The spirit of Ubuntu is alive and well in the community of Mafora in Bloemfontein.
When the people of Mafora township, Bloemfontein, saw what an unsettling number of struggling elderly people and orphans lived in their community, they came up with Ikaheng Project in 2014.
Ikaheng means Build Yourselves Up in Sesotho.
This project aims to help alleviate hunger, foster community-based care and help eliminate unemployment.
Since 2014 the project has been receiving funding from the Independent Development Trust and the provincial Department of Public Works. The three-year funding allows Ikaheng to pay a stipend to communitiy members working on the project.
Ikaheng consists of 60 community members who help other community members. Each of the 60 members get a stipend of R1 000 each month. Ikaheng project’s manager Ashley Phuthi said they noticed that a lot of people in their neighbourhood, particularly the elderly and orphans, did not have access to good nutrition. Their solution was to start a food garden.
Ikaheng community members plant vegetables which they supply to over 30 households and also sell to raise funds.
“We were given a three-year contract for the project. This project helps a lot of people and gives work to many more.We want to continue helping people,” said Phuthi.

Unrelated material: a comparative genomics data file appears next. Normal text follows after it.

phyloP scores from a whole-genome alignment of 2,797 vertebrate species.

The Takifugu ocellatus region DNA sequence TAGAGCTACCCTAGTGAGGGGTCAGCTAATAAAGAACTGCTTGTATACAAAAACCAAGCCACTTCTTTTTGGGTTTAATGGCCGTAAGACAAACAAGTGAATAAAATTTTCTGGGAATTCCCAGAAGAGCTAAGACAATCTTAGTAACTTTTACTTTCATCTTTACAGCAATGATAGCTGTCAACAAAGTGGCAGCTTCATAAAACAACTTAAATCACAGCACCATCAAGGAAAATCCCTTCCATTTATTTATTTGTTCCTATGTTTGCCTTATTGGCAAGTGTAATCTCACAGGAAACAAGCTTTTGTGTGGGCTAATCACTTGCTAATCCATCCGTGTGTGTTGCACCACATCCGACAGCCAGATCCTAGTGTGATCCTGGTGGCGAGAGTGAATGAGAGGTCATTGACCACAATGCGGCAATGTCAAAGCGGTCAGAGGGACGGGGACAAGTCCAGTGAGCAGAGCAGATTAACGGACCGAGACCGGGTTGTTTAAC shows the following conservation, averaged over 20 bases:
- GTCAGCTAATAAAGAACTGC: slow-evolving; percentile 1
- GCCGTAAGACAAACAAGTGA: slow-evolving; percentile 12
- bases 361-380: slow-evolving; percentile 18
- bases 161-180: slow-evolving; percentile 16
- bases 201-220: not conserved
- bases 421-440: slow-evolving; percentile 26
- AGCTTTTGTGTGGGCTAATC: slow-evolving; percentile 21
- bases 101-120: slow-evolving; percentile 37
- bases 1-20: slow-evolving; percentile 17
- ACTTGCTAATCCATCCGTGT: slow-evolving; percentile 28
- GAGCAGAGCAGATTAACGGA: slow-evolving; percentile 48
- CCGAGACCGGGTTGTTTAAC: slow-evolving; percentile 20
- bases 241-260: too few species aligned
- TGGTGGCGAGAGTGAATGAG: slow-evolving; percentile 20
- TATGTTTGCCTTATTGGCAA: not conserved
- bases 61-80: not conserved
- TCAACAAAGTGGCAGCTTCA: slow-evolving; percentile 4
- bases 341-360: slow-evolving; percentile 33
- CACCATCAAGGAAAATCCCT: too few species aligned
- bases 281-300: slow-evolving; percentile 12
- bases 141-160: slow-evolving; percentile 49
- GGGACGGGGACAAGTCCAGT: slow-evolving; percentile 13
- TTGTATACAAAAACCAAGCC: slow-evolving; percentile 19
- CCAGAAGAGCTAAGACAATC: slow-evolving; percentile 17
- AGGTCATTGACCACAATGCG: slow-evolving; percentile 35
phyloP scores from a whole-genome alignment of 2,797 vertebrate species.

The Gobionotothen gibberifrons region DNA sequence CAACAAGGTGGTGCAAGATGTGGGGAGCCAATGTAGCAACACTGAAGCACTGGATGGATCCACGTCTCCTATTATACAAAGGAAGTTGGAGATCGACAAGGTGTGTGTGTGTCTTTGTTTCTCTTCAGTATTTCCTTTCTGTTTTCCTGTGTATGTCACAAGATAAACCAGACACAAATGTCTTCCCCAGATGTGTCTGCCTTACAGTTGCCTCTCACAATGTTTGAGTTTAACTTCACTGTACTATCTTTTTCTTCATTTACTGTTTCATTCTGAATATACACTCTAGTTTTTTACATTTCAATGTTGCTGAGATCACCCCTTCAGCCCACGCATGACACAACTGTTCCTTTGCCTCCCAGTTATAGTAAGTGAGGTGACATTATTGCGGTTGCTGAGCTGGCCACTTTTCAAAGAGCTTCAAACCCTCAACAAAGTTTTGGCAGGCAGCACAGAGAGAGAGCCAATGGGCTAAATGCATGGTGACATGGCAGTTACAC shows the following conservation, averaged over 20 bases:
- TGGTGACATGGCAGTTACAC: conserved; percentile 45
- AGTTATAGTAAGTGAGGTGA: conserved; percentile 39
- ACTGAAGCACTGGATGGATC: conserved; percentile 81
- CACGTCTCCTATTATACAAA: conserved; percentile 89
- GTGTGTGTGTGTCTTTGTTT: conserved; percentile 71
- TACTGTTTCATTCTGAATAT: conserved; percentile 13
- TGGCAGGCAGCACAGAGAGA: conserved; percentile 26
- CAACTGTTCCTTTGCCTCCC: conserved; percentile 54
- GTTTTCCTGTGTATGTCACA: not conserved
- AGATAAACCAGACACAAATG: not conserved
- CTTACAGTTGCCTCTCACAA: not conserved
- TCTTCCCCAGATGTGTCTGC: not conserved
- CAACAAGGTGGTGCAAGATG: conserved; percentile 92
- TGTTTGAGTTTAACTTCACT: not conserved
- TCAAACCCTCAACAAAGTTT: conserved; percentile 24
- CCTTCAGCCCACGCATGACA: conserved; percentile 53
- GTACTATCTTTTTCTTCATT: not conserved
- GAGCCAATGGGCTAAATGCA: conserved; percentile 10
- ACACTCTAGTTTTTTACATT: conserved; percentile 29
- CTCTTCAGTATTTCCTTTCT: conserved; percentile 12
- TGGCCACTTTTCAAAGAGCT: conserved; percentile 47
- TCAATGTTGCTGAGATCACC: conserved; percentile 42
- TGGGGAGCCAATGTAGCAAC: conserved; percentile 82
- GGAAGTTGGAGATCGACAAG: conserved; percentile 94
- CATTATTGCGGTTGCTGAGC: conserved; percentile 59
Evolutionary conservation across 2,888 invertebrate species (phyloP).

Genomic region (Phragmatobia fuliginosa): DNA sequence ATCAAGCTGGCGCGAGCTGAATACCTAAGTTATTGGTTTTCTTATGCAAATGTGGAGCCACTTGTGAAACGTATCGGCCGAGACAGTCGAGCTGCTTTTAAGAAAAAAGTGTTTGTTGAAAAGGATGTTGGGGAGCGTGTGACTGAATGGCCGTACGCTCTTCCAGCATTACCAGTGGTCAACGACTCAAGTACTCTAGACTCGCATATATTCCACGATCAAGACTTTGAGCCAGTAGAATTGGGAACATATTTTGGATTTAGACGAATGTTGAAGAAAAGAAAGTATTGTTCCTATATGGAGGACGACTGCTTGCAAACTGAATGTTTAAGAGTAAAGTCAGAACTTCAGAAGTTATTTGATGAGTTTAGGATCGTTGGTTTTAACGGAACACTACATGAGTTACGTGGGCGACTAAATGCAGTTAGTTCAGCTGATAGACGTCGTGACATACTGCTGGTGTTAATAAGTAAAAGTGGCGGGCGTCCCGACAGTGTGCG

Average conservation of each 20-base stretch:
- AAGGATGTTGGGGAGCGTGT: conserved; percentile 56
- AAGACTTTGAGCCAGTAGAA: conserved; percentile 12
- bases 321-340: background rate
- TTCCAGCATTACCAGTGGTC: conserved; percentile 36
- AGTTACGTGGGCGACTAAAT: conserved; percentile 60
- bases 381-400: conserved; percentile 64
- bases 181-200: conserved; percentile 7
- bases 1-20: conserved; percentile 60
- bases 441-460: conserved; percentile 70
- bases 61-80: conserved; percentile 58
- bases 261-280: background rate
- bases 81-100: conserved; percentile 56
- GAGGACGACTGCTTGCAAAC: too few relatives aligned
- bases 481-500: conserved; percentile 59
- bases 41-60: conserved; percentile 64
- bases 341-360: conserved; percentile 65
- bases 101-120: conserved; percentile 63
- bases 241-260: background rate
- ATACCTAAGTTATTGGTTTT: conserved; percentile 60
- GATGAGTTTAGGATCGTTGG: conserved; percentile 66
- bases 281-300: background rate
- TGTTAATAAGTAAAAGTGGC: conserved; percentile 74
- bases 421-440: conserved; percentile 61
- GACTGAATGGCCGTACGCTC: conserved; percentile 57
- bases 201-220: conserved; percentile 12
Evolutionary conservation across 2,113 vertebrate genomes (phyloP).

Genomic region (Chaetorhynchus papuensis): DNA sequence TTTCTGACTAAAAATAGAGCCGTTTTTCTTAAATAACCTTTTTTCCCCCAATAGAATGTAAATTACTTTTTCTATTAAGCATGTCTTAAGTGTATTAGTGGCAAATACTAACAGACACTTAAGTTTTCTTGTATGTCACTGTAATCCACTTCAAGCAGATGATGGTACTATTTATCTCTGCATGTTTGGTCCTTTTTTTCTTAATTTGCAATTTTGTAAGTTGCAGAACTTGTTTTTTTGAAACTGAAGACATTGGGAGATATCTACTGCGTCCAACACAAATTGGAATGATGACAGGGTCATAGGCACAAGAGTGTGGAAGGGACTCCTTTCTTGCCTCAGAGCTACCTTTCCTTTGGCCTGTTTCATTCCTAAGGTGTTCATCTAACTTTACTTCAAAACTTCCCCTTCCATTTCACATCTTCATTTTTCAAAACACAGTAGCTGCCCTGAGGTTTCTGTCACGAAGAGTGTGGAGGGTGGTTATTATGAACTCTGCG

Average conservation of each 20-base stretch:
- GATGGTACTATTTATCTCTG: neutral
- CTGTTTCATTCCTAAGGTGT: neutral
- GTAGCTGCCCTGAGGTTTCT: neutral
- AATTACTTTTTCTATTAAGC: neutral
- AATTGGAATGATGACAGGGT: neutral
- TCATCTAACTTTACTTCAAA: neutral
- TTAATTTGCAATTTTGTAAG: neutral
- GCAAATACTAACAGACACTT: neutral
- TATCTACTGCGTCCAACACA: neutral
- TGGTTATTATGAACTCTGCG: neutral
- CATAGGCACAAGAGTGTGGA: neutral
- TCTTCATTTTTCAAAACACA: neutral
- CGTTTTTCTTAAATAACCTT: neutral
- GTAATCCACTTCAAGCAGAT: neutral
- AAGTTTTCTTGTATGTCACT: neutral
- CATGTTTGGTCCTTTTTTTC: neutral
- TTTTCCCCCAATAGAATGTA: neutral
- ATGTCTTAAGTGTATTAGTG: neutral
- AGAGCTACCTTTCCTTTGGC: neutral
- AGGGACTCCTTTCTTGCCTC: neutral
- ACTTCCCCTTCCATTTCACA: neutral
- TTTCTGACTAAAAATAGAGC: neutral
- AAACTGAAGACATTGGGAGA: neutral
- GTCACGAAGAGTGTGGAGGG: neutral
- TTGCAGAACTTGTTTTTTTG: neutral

“We also need help with food, because most of the people that we help don’t have food”
Gloria Lavase (44) has been part of the project for almost three years. “Since I came here, there have been many changes in my life. I used to struggle a lot, but since I have joined the project I can give my children a better life with the little that I get from here.”
“I sat at home for a long time without work, but now it’s better because I can provide for my children. I’m very grateful for the project; it made me a woman amongst women,” said Lavase.
Tankiso Molefe first received help with his wheelchair and is now part of the project to help others. “I would really love to receive art resources so that I can teach children art because I’m really good at drawing and painting,” said Molefe.
Phuthi said they are struggling with funds, but helping others gives him joy: “Helping people is my love; it’s my passion.”
“Seeing someone smile makes me happy, it’s not about getting something in return or anything like that. I’ve taken this project as my own child,” he said.